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Lifetimes at DESY. Mark Lomperski DESY-MIN. 2.December.04. Status (Part 1). One Algorithm used at DORIS, PETRA-e and PETRA-p, HERA-e and HERA-p: e+/e- tau ~20 hrs, p+ tau > 1000 hrs Keeps most of the people happy most of the time…. but not all the time…

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lifetimes at desy

Lifetimes at DESY

Mark Lomperski



status part 1
Status (Part 1)
  • One Algorithm used at DORIS, PETRA-e and PETRA-p, HERA-e and HERA-p: e+/e- tau ~20 hrs, p+ tau > 1000 hrs
  • Keeps most of the people happy most of the time…. but not all the time…
    • “Is the lifetime suddenly increasing?”No, those are just the normal oscillations in tau…
    • “Is the lifetime STILL bad?”No, just wait for the slow tau-calculation to get a grip….
status part 2
Status (Part 2)
  • All lifetimes are based on DCCT currents.
  • Average Joe-User often needs to resort to the measured current to figure out if the value for tau is reasonable.
  • Fast info on the proton lifetime is taken from loss monitors.(After tweaking the machine, watching the loss rates, you can sit back and wait for tau to reflect the changes, or maybe not…)
desired improvements
Desired Improvements
  • Smoother value under constant beam conditions
  • Quick reacting (instantaneous)

Accurately follow the time dependence of lifetime disturbances! With a small STATISTICAL error, please.

The “problem” (lifetime breakdown) may be solved, but the tau algorithm can take too much time (>20 s) to reveal this.

slow tau response losing 50 ua
Slow Tau Response, losing 50 uA

HERA-e ramp from 12 to 27.5 GeV

Start with 27 mA & 18 hr. Lose ~50 uA in 20 sec – twice. Tau drops to 4 hrs. End at 26.5 mA

progress with tau calcs
Progress with Tau Calcs
  • Attempts at a tau in 0.5 sec (or what we learned which helped explain why things are so difficult)
  • The Standard Algorithm (W.Schuette, PAC ’93)
  • Something New, Something Different
a dcct tau in 0 5 sec
A DCCT Tau in 0.5 Sec
  • Set-up HP3458A DVM for > 10000 points in 0.5 sec. RMS < 10 uA. Fit a line to the data. Make 1000 meas. The RMS of the 1000 calculated loss rates is 5 to 10x GREATER than the statistical error in each fit. (With a Voltage-Source, the two results are consistent).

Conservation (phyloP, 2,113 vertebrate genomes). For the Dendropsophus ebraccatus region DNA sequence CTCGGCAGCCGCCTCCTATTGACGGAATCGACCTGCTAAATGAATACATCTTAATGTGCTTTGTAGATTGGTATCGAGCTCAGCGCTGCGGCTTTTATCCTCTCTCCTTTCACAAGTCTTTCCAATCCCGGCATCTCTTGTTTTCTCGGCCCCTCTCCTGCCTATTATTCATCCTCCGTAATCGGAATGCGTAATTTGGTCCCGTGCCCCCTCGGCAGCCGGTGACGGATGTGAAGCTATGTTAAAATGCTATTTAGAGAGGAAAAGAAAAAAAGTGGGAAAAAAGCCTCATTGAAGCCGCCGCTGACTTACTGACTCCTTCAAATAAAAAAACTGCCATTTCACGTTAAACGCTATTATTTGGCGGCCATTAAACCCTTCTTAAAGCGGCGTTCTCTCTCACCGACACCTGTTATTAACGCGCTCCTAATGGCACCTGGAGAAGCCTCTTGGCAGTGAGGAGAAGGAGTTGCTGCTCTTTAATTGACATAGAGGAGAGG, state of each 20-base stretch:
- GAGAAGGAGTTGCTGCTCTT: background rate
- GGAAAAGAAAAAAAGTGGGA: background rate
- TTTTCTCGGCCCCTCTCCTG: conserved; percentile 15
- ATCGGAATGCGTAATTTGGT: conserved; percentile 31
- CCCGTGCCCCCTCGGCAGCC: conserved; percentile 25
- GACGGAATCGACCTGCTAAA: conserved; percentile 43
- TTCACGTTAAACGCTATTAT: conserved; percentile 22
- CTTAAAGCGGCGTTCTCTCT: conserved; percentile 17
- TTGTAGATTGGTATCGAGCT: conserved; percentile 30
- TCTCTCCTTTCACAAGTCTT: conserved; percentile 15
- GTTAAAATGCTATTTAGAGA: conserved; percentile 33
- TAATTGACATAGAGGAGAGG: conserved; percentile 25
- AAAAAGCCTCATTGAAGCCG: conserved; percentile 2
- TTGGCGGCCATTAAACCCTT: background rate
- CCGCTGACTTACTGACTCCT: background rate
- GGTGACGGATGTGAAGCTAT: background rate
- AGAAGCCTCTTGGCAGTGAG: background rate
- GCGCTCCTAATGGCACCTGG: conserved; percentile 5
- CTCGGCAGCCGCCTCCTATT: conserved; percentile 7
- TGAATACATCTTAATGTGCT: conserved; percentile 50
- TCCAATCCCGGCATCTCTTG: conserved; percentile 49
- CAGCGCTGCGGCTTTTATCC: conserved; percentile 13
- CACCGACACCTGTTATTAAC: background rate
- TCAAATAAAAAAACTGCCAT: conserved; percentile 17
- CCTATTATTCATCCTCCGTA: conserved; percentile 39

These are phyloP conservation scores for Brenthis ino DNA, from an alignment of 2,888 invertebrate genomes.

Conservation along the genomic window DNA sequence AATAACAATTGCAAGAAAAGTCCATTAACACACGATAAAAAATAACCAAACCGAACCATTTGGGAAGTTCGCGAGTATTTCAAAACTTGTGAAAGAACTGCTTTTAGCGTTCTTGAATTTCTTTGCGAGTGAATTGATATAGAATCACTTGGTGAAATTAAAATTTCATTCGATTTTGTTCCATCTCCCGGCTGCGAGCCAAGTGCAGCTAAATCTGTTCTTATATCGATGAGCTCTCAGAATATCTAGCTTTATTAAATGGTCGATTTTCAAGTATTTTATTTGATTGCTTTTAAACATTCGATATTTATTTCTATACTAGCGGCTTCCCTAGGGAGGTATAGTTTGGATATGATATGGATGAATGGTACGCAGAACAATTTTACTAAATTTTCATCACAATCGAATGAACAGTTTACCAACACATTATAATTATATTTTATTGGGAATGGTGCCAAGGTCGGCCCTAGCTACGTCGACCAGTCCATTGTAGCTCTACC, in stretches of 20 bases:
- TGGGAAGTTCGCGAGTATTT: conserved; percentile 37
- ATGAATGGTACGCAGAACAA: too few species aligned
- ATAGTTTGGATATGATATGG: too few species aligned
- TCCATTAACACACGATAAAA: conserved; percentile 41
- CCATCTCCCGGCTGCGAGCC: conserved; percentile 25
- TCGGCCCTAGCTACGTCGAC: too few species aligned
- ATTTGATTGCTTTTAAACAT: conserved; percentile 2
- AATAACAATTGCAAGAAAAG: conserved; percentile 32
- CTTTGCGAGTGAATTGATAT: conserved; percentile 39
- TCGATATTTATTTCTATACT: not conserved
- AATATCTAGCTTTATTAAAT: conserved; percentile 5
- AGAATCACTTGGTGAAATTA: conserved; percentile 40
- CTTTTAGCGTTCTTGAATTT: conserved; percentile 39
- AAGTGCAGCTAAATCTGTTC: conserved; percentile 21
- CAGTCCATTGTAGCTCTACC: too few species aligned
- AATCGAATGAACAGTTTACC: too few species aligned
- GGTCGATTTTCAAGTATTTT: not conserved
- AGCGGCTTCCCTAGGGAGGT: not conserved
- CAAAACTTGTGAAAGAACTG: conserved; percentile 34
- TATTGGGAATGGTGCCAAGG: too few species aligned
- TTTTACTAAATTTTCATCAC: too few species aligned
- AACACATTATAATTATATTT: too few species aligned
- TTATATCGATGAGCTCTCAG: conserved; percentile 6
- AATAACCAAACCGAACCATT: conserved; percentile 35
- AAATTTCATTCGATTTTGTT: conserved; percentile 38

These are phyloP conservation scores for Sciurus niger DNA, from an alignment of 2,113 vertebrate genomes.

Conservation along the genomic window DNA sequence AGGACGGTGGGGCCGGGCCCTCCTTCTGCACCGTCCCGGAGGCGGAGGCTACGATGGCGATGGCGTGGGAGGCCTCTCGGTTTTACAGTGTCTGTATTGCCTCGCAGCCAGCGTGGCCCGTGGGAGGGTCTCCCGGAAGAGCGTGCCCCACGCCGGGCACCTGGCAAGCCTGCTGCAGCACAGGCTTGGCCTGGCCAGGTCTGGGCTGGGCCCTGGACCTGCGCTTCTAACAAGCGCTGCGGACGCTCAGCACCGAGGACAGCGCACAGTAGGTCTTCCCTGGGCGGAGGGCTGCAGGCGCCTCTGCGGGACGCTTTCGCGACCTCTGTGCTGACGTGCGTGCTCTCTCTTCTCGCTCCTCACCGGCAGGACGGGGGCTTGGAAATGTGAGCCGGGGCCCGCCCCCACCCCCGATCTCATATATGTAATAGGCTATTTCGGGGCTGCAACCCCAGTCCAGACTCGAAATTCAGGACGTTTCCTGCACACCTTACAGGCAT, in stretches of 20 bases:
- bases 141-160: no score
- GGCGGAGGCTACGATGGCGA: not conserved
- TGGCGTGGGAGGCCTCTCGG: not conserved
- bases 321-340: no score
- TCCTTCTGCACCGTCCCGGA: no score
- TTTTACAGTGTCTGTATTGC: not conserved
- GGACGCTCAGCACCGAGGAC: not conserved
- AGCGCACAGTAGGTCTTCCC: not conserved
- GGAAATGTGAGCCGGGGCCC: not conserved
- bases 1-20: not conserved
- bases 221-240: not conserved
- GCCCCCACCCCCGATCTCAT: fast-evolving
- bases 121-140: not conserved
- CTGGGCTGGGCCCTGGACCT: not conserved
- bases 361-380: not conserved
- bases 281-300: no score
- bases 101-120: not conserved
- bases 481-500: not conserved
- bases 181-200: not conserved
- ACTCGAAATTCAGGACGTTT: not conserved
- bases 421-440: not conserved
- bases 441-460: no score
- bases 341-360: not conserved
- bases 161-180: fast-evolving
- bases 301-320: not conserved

• Low Frequency “noise”, drifts (K.Knaack).
  • The dI/dT “drifts” in 0.5 sec are large compared to size of lifetime effects we wish to measure (~ uA/sec).
  • Conclusion: “Integrate” over many seconds to smooth out “drifts”. Need to detect real-losses, and to not mix-up “drifts” with real-losses (and vice-versa).
the standard algorithm 1
The Standard Algorithm. 1
  • W.Schuette, described in ’93 PAC.
  • Data at a few Hz, keeping history, Least-Squares Fit to get loss rate.
  • The Decision: How far back in the history should be used for the fit?
    • Inspect single measurements; stop if
      • I(i) – I(i-1) > Delta_I_Max (~40 uA)
      • Loss(i)-Loss(i-1) > Delta_Loss_Max (~0.1%/sec)
the standard algorithm 2
The Standard Algorithm. 2.
  • Problem: Delta_I_Max large enough that”drifts” are not a problem, but some sudden changes in loss rate are not detected, (depth in history not shortened), and sudden drop looks looks a salad-bowl.
  • Attempts to Tune Parameters: Not satisfying. Making it more “sensitive”, it then reacts on “drifts” (shortening the buffer with result that the loss rate results are unstable).
something new something different
Something New, Something Different
  • Informal discussion with Alan Fisher (SLAC) on Fun with DCCTs (DVMs, integration times)
  • Their algorithm (what I understood): if Chi^2 value is greater than a set limit, then shorten the history buffer.
  • Less sensitive to “drifts”? (Chi^2 over long time not effected by small/short errors?)
comparing algorithms parameters
Comparing Algorithms, Parameters

Store “raw” data for offline analysis

Add well-defined lifetime “events” to the data (lifetime breakdowns, beam loss, noise-spikes,…)

30 minutes of DORIS Data. Lifetime ~12 hours

standard vs chi 2 algorithms
Standard vs Chi^2 Algorithms

Standard Algorithm: breakdown not detected (so history-depth not shortened)

Chi^2 Algorithm: No effect until ~3 sec after event. Then quick reaction.

other comparisons
Other comparisons
  • Significant beam-losses are easy to find
  • Small noise spikes which are not seem in Standard can wreak chaos in Chi^2.
  • Next Step: Filtering the data…? Suggestion by O.Kaul DORIS: Causal Filters

(He uses one for his Orbit-Stabilization Algorithm).


A lifetime measurement with real-time response is needed.

Low frequency DCCT noise (drifts?) makes a simple/direct solution, well, difficult.

It is necessary to average over many seconds.

Our Standard Algorithm, which compares individual currents, is blind to small effects.

We’ve started work on Other Algorithms.